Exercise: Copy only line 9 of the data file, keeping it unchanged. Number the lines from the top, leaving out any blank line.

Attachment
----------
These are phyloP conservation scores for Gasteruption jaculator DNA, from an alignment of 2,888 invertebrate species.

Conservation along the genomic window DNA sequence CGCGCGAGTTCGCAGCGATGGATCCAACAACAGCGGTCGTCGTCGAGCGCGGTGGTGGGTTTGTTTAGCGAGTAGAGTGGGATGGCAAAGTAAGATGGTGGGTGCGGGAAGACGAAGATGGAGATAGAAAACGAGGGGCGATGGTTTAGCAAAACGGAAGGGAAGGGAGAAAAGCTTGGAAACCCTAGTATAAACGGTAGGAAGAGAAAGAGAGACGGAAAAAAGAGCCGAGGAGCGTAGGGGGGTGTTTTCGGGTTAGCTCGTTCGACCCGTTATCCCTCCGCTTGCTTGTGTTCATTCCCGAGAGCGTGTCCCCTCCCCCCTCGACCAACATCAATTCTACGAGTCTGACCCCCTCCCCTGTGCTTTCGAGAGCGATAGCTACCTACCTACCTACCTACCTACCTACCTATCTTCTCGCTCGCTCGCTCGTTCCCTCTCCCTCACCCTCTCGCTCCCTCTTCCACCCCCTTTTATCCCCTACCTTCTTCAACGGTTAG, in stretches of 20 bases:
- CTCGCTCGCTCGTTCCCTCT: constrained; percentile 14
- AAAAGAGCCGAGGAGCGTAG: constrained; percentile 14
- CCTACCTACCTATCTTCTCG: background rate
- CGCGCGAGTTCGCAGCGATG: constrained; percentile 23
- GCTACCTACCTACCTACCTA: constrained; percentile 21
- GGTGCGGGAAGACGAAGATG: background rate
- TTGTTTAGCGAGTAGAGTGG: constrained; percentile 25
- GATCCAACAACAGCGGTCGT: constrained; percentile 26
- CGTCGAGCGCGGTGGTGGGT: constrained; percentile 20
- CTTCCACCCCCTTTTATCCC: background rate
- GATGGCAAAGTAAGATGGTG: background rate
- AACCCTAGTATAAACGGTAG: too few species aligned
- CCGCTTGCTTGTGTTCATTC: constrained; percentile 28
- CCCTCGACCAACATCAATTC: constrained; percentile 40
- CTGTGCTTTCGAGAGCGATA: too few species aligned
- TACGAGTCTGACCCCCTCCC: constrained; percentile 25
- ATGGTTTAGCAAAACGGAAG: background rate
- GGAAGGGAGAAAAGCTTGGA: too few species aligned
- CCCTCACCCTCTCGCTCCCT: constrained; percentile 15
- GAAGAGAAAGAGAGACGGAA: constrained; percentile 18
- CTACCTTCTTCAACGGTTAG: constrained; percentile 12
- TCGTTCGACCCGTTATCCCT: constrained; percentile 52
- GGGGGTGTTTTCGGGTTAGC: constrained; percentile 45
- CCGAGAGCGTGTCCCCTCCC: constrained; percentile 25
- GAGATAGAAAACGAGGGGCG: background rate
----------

- TTGTTTAGCGAGTAGAGTGG: constrained; percentile 25